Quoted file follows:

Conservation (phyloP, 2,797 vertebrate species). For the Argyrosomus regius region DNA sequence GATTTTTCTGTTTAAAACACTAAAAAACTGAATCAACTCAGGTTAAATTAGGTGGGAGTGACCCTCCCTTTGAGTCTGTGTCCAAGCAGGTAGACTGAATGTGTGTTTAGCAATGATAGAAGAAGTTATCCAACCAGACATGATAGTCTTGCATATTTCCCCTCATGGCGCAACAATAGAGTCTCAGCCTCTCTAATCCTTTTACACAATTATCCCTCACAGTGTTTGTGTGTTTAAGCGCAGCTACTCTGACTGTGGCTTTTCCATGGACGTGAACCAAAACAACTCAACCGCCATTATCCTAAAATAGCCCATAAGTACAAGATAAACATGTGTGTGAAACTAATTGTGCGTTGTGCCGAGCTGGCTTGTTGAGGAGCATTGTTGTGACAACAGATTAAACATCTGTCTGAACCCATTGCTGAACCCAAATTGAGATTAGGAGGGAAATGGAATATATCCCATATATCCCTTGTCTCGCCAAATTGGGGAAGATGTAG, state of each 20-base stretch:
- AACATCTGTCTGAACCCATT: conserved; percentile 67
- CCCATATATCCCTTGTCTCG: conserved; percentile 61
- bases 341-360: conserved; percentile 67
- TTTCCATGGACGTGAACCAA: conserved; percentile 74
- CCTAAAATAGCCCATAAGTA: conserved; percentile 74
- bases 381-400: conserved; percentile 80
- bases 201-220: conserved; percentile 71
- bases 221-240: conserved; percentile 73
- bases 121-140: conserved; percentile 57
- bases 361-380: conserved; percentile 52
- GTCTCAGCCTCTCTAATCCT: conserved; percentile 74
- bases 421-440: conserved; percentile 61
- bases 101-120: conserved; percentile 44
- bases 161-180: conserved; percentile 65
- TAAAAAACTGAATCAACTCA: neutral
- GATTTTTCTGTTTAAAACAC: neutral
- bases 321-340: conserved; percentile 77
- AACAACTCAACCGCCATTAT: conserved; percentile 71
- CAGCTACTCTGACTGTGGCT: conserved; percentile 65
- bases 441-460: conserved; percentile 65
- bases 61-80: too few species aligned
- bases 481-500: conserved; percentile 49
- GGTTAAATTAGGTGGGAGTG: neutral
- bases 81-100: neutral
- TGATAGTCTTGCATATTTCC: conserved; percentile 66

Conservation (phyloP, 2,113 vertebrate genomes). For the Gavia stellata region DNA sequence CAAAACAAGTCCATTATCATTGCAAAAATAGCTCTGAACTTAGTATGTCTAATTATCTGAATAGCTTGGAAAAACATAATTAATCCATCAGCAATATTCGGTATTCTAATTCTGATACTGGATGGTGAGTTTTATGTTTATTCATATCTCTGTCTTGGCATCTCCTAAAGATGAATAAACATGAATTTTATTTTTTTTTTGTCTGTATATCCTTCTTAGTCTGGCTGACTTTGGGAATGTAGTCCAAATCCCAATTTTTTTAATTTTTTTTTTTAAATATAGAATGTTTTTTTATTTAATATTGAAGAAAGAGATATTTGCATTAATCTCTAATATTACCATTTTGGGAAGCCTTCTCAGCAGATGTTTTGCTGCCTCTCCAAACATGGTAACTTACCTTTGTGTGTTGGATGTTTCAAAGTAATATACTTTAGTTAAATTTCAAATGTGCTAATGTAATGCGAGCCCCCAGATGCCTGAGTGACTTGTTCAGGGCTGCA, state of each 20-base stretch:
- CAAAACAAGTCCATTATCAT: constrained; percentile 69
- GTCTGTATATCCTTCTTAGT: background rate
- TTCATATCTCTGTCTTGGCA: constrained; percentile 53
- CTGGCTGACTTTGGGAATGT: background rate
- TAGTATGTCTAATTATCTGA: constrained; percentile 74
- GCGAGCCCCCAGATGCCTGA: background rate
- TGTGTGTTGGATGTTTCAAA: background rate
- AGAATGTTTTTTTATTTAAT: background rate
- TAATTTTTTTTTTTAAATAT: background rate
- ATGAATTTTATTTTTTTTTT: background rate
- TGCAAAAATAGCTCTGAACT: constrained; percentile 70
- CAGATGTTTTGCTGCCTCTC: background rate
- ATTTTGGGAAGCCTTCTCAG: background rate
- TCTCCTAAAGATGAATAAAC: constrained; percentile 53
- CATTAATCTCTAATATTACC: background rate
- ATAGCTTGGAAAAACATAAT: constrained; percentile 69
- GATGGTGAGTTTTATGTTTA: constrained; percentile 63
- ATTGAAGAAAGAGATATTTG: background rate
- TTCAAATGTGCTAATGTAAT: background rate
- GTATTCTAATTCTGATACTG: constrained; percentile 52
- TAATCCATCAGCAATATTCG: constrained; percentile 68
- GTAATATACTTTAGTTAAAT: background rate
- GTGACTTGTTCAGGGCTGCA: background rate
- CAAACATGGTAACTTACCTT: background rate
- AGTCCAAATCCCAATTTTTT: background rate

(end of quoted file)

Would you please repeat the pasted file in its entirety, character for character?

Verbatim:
Conservation (phyloP, 2,797 vertebrate species). For the Argyrosomus regius region DNA sequence GATTTTTCTGTTTAAAACACTAAAAAACTGAATCAACTCAGGTTAAATTAGGTGGGAGTGACCCTCCCTTTGAGTCTGTGTCCAAGCAGGTAGACTGAATGTGTGTTTAGCAATGATAGAAGAAGTTATCCAACCAGACATGATAGTCTTGCATATTTCCCCTCATGGCGCAACAATAGAGTCTCAGCCTCTCTAATCCTTTTACACAATTATCCCTCACAGTGTTTGTGTGTTTAAGCGCAGCTACTCTGACTGTGGCTTTTCCATGGACGTGAACCAAAACAACTCAACCGCCATTATCCTAAAATAGCCCATAAGTACAAGATAAACATGTGTGTGAAACTAATTGTGCGTTGTGCCGAGCTGGCTTGTTGAGGAGCATTGTTGTGACAACAGATTAAACATCTGTCTGAACCCATTGCTGAACCCAAATTGAGATTAGGAGGGAAATGGAATATATCCCATATATCCCTTGTCTCGCCAAATTGGGGAAGATGTAG, state of each 20-base stretch:
- AACATCTGTCTGAACCCATT: conserved; percentile 67
- CCCATATATCCCTTGTCTCG: conserved; percentile 61
- bases 341-360: conserved; percentile 67
- TTTCCATGGACGTGAACCAA: conserved; percentile 74
- CCTAAAATAGCCCATAAGTA: conserved; percentile 74
- bases 381-400: conserved; percentile 80
- bases 201-220: conserved; percentile 71
- bases 221-240: conserved; percentile 73
- bases 121-140: conserved; percentile 57
- bases 361-380: conserved; percentile 52
- GTCTCAGCCTCTCTAATCCT: conserved; percentile 74
- bases 421-440: conserved; percentile 61
- bases 101-120: conserved; percentile 44
- bases 161-180: conserved; percentile 65
- TAAAAAACTGAATCAACTCA: neutral
- GATTTTTCTGTTTAAAACAC: neutral
- bases 321-340: conserved; percentile 77
- AACAACTCAACCGCCATTAT: conserved; percentile 71
- CAGCTACTCTGACTGTGGCT: conserved; percentile 65
- bases 441-460: conserved; percentile 65
- bases 61-80: too few species aligned
- bases 481-500: conserved; percentile 49
- GGTTAAATTAGGTGGGAGTG: neutral
- bases 81-100: neutral
- TGATAGTCTTGCATATTTCC: conserved; percentile 66

Conservation (phyloP, 2,113 vertebrate genomes). For the Gavia stellata region DNA sequence CAAAACAAGTCCATTATCATTGCAAAAATAGCTCTGAACTTAGTATGTCTAATTATCTGAATAGCTTGGAAAAACATAATTAATCCATCAGCAATATTCGGTATTCTAATTCTGATACTGGATGGTGAGTTTTATGTTTATTCATATCTCTGTCTTGGCATCTCCTAAAGATGAATAAACATGAATTTTATTTTTTTTTTGTCTGTATATCCTTCTTAGTCTGGCTGACTTTGGGAATGTAGTCCAAATCCCAATTTTTTTAATTTTTTTTTTTAAATATAGAATGTTTTTTTATTTAATATTGAAGAAAGAGATATTTGCATTAATCTCTAATATTACCATTTTGGGAAGCCTTCTCAGCAGATGTTTTGCTGCCTCTCCAAACATGGTAACTTACCTTTGTGTGTTGGATGTTTCAAAGTAATATACTTTAGTTAAATTTCAAATGTGCTAATGTAATGCGAGCCCCCAGATGCCTGAGTGACTTGTTCAGGGCTGCA, state of each 20-base stretch:
- CAAAACAAGTCCATTATCAT: constrained; percentile 69
- GTCTGTATATCCTTCTTAGT: background rate
- TTCATATCTCTGTCTTGGCA: constrained; percentile 53
- CTGGCTGACTTTGGGAATGT: background rate
- TAGTATGTCTAATTATCTGA: constrained; percentile 74
- GCGAGCCCCCAGATGCCTGA: background rate
- TGTGTGTTGGATGTTTCAAA: background rate
- AGAATGTTTTTTTATTTAAT: background rate
- TAATTTTTTTTTTTAAATAT: background rate
- ATGAATTTTATTTTTTTTTT: background rate
- TGCAAAAATAGCTCTGAACT: constrained; percentile 70
- CAGATGTTTTGCTGCCTCTC: background rate
- ATTTTGGGAAGCCTTCTCAG: background rate
- TCTCCTAAAGATGAATAAAC: constrained; percentile 53
- CATTAATCTCTAATATTACC: background rate
- ATAGCTTGGAAAAACATAAT: constrained; percentile 69
- GATGGTGAGTTTTATGTTTA: constrained; percentile 63
- ATTGAAGAAAGAGATATTTG: background rate
- TTCAAATGTGCTAATGTAAT: background rate
- GTATTCTAATTCTGATACTG: constrained; percentile 52
- TAATCCATCAGCAATATTCG: constrained; percentile 68
- GTAATATACTTTAGTTAAAT: background rate
- GTGACTTGTTCAGGGCTGCA: background rate
- CAAACATGGTAACTTACCTT: background rate
- AGTCCAAATCCCAATTTTTT: background rate